Why “Done” is NOT the Finish Line!

It is the end of the year. One of my favorite times to reflect and assess. In both my personal and professional life, I take time to reread my notes and reflect on my experiences. Was there something I could have done better? What were my major challenges? frustrations? Is there something I can do to mitigate these situations in the future. 

Without fail, exam time brings stress, overload and almost unbearable fatigue. Students are required to be at their very best in ALL of their classes. I can’t think of a time in my adult life when I needed to be at my best on all fronts. Combine that with the timing of winter exams. It is holiday time. There are recitals, school plays, parties, family obligations and OH YES! students have to take exams in ALL of their subjects that will significantly affect their final grades. It is definitely a recipe for stress. 

While there is nothing that can be done about the calendar or the cultural aspects of the timing, there is something that can be done that will SIGNIFICANTLY reduce the stress. Over 75% of my students arrive with the exam review guides and SWEAR they have never seen at least half of the material. I go back through my summaries of their sessions and show them that in fact, yes, they have seen this material before and in the majority of cases, they had mastered the skills. Where did that knowledge go????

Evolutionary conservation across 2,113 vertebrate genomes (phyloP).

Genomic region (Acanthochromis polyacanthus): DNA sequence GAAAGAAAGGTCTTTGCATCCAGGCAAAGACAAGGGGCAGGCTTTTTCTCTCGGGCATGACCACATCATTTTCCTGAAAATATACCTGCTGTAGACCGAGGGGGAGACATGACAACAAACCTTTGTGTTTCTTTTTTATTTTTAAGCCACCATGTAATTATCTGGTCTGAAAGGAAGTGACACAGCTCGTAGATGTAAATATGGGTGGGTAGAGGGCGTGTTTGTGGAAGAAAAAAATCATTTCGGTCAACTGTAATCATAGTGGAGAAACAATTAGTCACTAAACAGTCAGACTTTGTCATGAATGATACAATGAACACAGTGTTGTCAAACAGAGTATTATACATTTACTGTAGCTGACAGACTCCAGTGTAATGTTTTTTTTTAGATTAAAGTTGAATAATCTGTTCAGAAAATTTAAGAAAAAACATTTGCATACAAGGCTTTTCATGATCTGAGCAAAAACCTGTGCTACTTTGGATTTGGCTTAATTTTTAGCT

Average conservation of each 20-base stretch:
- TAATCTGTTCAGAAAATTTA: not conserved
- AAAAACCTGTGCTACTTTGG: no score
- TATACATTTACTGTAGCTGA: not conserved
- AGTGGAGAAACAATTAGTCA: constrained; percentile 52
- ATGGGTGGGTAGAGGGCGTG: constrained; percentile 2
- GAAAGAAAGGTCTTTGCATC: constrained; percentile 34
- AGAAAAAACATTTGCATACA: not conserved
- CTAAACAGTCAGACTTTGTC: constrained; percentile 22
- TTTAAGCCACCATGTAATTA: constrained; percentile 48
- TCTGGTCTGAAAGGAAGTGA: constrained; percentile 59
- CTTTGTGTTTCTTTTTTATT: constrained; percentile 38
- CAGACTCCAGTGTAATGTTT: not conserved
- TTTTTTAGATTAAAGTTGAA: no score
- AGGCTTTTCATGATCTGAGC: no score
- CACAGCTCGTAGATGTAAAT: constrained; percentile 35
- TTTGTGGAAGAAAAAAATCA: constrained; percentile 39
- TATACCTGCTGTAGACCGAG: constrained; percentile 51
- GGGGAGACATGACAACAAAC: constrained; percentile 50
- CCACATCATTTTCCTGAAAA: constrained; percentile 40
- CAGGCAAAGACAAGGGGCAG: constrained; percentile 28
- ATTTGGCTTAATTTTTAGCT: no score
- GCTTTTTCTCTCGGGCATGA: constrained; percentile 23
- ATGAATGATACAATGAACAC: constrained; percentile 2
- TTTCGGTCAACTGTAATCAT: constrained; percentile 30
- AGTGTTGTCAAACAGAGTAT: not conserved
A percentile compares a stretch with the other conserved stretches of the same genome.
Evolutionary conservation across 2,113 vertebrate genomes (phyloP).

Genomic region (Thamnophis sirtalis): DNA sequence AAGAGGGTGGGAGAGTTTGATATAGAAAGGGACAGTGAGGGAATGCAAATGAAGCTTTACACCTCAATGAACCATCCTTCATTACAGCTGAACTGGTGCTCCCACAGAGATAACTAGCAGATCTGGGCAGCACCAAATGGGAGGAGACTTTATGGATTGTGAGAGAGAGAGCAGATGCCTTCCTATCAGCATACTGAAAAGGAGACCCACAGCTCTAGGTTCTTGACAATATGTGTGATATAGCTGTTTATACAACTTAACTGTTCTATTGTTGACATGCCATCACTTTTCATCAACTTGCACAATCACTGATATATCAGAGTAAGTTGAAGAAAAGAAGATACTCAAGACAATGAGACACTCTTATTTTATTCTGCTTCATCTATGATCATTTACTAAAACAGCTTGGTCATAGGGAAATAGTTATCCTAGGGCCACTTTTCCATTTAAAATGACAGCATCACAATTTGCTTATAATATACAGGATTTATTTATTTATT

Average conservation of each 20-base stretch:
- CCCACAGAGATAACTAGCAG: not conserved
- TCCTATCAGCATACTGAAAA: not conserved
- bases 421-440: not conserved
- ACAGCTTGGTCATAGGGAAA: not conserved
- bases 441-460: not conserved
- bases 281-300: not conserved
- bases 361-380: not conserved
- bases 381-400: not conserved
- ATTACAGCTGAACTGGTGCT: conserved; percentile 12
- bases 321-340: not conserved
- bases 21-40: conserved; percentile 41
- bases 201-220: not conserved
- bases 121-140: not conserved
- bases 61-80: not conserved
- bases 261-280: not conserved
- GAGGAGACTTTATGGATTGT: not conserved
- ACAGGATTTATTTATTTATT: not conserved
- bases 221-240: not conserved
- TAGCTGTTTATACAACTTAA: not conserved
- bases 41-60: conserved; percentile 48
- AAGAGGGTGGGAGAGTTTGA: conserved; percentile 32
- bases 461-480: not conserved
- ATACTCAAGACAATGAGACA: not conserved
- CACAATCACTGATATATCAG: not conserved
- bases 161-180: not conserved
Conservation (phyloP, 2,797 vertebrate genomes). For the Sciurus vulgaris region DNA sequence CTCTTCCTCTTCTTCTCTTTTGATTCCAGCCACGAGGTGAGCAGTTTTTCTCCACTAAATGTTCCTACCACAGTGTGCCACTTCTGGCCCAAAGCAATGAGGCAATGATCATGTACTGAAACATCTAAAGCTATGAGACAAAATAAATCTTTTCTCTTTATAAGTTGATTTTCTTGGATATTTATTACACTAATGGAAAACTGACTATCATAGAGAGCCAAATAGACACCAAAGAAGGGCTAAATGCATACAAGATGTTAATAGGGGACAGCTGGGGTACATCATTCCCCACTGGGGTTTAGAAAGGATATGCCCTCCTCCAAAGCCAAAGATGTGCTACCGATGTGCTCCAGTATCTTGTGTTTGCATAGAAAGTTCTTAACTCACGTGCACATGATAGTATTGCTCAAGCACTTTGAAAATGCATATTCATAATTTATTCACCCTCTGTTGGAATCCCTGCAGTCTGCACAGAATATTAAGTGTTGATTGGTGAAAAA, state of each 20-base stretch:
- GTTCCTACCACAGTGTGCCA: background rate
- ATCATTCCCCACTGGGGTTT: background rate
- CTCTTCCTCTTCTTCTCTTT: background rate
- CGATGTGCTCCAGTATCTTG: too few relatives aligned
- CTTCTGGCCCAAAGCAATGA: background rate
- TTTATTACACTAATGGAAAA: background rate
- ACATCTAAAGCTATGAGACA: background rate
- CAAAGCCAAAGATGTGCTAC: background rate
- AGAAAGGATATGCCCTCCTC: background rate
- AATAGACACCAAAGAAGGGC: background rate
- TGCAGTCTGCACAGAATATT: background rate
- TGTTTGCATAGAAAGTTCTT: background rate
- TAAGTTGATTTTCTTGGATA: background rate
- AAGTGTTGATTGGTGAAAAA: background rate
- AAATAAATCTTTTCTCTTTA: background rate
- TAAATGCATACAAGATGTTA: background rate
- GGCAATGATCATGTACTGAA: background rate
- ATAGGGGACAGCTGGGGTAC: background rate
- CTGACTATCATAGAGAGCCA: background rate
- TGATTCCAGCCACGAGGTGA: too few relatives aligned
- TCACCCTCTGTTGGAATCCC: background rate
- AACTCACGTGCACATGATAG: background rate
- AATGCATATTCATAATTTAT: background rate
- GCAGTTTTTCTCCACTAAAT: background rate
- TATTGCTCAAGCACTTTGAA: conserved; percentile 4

There is a pervasive belief that once you have filled in all the blanks or answered all the questions assigned, you are DONE with your homework. That could not be further from the truth. Homework is not assigned (or at least it shouldn’t be assigned) to fill time. It is assigned to give students a chance to practice what they have learned, to assess that they do in fact understand the material and to allow them to fill in any gaps that may exist in their knowledge. Answering the questions, or completing the assignment, is only the beginning. Students need to review the material over a period of time to place that knowledge into their long term memory banks. This keeps them from looking at their exam reviews as if they were written in Greek. 

Studies show that students forget 50% of what they read within 24 hours and 80% after 14 days. The retention for verbal material is even worse. Students forget 90% of what they hear in 14 days. Given that most semesters are 90 days long, you can see why students often struggle with material from the beginning of the term. 

So, now that we have identified the problem, what do we do about it. This is why “done” is not the finish line. Students need to set aside time, 15 to 30 minutes, in each study session to review material from prior lessons. This can be attempting math problems that gave them trouble, going over vocabulary words from science or foreign language classes, or drawing timelines or concept maps for social science or science classes. Remember that students forget 50% of what they read in the first 24 hours, so merely rereading the material is not an effective tool. Students need to engage with the information to have significant impact. 

I am sure at this point you are thinking, “Exactly how to I fit that into my already overfull day.” My next post, Habits are Easy, Discipline is Hard will address that exact concern. I hope that this post gives you a new perspective and some useful tools to help your student’s time be effectively spent both in the short and more importantly the long term. 

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